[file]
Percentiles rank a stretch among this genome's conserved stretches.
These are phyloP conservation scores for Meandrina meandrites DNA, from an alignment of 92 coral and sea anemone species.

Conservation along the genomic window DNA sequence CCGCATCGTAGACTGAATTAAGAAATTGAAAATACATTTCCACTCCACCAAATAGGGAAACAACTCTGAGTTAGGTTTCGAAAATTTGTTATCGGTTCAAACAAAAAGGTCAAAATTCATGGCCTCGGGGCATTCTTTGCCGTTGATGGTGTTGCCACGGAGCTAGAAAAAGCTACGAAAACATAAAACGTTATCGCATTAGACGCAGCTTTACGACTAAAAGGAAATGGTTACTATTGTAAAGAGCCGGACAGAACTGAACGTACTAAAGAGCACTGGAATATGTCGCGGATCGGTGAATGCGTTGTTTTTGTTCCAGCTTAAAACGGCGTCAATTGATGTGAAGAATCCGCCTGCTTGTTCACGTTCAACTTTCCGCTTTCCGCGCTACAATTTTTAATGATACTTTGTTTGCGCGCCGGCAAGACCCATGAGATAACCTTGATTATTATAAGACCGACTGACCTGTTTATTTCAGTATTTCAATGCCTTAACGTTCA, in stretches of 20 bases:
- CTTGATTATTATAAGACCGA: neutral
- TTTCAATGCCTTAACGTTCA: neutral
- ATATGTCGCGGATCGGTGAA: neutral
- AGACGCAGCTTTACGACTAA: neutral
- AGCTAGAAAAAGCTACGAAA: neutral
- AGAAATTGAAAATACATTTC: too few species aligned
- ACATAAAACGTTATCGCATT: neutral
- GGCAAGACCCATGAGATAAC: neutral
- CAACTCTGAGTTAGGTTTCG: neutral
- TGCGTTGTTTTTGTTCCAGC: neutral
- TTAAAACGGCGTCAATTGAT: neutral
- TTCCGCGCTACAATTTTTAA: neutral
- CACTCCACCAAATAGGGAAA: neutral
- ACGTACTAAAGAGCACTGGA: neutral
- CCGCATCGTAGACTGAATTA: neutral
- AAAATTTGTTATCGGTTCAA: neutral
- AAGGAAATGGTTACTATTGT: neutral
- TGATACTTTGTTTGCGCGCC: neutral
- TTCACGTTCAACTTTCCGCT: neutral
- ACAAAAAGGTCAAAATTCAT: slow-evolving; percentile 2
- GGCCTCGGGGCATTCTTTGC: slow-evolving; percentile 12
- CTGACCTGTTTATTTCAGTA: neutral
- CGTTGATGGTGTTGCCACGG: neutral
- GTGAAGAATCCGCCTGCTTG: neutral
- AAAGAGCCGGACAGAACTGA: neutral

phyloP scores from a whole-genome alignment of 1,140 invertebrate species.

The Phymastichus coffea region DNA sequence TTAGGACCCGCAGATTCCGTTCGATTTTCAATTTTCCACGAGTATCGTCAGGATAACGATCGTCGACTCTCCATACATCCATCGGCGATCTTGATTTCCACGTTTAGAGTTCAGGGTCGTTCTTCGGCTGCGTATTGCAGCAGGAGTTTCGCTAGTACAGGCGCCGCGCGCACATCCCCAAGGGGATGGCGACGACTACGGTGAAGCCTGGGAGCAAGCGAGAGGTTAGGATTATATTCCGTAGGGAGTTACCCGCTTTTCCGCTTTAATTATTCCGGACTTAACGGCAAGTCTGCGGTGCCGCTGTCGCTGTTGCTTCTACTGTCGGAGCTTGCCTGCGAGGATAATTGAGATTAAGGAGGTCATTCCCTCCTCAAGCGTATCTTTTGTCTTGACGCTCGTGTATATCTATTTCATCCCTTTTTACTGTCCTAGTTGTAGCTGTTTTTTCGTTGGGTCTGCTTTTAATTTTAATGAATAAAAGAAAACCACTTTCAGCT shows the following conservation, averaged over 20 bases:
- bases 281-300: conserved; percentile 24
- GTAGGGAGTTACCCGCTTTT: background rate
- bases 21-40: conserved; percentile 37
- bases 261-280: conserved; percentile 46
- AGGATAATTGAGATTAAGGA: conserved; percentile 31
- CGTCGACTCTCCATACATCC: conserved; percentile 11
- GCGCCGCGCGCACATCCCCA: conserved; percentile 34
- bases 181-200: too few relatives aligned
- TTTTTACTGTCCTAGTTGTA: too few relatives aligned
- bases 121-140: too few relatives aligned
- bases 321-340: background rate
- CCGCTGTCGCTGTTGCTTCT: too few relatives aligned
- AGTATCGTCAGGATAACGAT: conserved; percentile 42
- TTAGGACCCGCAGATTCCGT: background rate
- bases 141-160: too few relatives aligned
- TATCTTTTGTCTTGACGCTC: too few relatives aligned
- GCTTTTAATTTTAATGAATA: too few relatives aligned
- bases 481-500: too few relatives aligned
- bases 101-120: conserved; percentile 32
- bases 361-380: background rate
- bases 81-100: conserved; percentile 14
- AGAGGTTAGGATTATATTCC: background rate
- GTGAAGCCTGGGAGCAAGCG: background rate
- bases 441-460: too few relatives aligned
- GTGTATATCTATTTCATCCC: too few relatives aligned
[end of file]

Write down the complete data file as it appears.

Percentiles rank a stretch among this genome's conserved stretches.
These are phyloP conservation scores for Meandrina meandrites DNA, from an alignment of 92 coral and sea anemone species.

Conservation along the genomic window DNA sequence CCGCATCGTAGACTGAATTAAGAAATTGAAAATACATTTCCACTCCACCAAATAGGGAAACAACTCTGAGTTAGGTTTCGAAAATTTGTTATCGGTTCAAACAAAAAGGTCAAAATTCATGGCCTCGGGGCATTCTTTGCCGTTGATGGTGTTGCCACGGAGCTAGAAAAAGCTACGAAAACATAAAACGTTATCGCATTAGACGCAGCTTTACGACTAAAAGGAAATGGTTACTATTGTAAAGAGCCGGACAGAACTGAACGTACTAAAGAGCACTGGAATATGTCGCGGATCGGTGAATGCGTTGTTTTTGTTCCAGCTTAAAACGGCGTCAATTGATGTGAAGAATCCGCCTGCTTGTTCACGTTCAACTTTCCGCTTTCCGCGCTACAATTTTTAATGATACTTTGTTTGCGCGCCGGCAAGACCCATGAGATAACCTTGATTATTATAAGACCGACTGACCTGTTTATTTCAGTATTTCAATGCCTTAACGTTCA, in stretches of 20 bases:
- CTTGATTATTATAAGACCGA: neutral
- TTTCAATGCCTTAACGTTCA: neutral
- ATATGTCGCGGATCGGTGAA: neutral
- AGACGCAGCTTTACGACTAA: neutral
- AGCTAGAAAAAGCTACGAAA: neutral
- AGAAATTGAAAATACATTTC: too few species aligned
- ACATAAAACGTTATCGCATT: neutral
- GGCAAGACCCATGAGATAAC: neutral
- CAACTCTGAGTTAGGTTTCG: neutral
- TGCGTTGTTTTTGTTCCAGC: neutral
- TTAAAACGGCGTCAATTGAT: neutral
- TTCCGCGCTACAATTTTTAA: neutral
- CACTCCACCAAATAGGGAAA: neutral
- ACGTACTAAAGAGCACTGGA: neutral
- CCGCATCGTAGACTGAATTA: neutral
- AAAATTTGTTATCGGTTCAA: neutral
- AAGGAAATGGTTACTATTGT: neutral
- TGATACTTTGTTTGCGCGCC: neutral
- TTCACGTTCAACTTTCCGCT: neutral
- ACAAAAAGGTCAAAATTCAT: slow-evolving; percentile 2
- GGCCTCGGGGCATTCTTTGC: slow-evolving; percentile 12
- CTGACCTGTTTATTTCAGTA: neutral
- CGTTGATGGTGTTGCCACGG: neutral
- GTGAAGAATCCGCCTGCTTG: neutral
- AAAGAGCCGGACAGAACTGA: neutral

phyloP scores from a whole-genome alignment of 1,140 invertebrate species.

The Phymastichus coffea region DNA sequence TTAGGACCCGCAGATTCCGTTCGATTTTCAATTTTCCACGAGTATCGTCAGGATAACGATCGTCGACTCTCCATACATCCATCGGCGATCTTGATTTCCACGTTTAGAGTTCAGGGTCGTTCTTCGGCTGCGTATTGCAGCAGGAGTTTCGCTAGTACAGGCGCCGCGCGCACATCCCCAAGGGGATGGCGACGACTACGGTGAAGCCTGGGAGCAAGCGAGAGGTTAGGATTATATTCCGTAGGGAGTTACCCGCTTTTCCGCTTTAATTATTCCGGACTTAACGGCAAGTCTGCGGTGCCGCTGTCGCTGTTGCTTCTACTGTCGGAGCTTGCCTGCGAGGATAATTGAGATTAAGGAGGTCATTCCCTCCTCAAGCGTATCTTTTGTCTTGACGCTCGTGTATATCTATTTCATCCCTTTTTACTGTCCTAGTTGTAGCTGTTTTTTCGTTGGGTCTGCTTTTAATTTTAATGAATAAAAGAAAACCACTTTCAGCT shows the following conservation, averaged over 20 bases:
- bases 281-300: conserved; percentile 24
- GTAGGGAGTTACCCGCTTTT: background rate
- bases 21-40: conserved; percentile 37
- bases 261-280: conserved; percentile 46
- AGGATAATTGAGATTAAGGA: conserved; percentile 31
- CGTCGACTCTCCATACATCC: conserved; percentile 11
- GCGCCGCGCGCACATCCCCA: conserved; percentile 34
- bases 181-200: too few relatives aligned
- TTTTTACTGTCCTAGTTGTA: too few relatives aligned
- bases 121-140: too few relatives aligned
- bases 321-340: background rate
- CCGCTGTCGCTGTTGCTTCT: too few relatives aligned
- AGTATCGTCAGGATAACGAT: conserved; percentile 42
- TTAGGACCCGCAGATTCCGT: background rate
- bases 141-160: too few relatives aligned
- TATCTTTTGTCTTGACGCTC: too few relatives aligned
- GCTTTTAATTTTAATGAATA: too few relatives aligned
- bases 481-500: too few relatives aligned
- bases 101-120: conserved; percentile 32
- bases 361-380: background rate
- bases 81-100: conserved; percentile 14
- AGAGGTTAGGATTATATTCC: background rate
- GTGAAGCCTGGGAGCAAGCG: background rate
- bases 441-460: too few relatives aligned
- GTGTATATCTATTTCATCCC: too few relatives aligned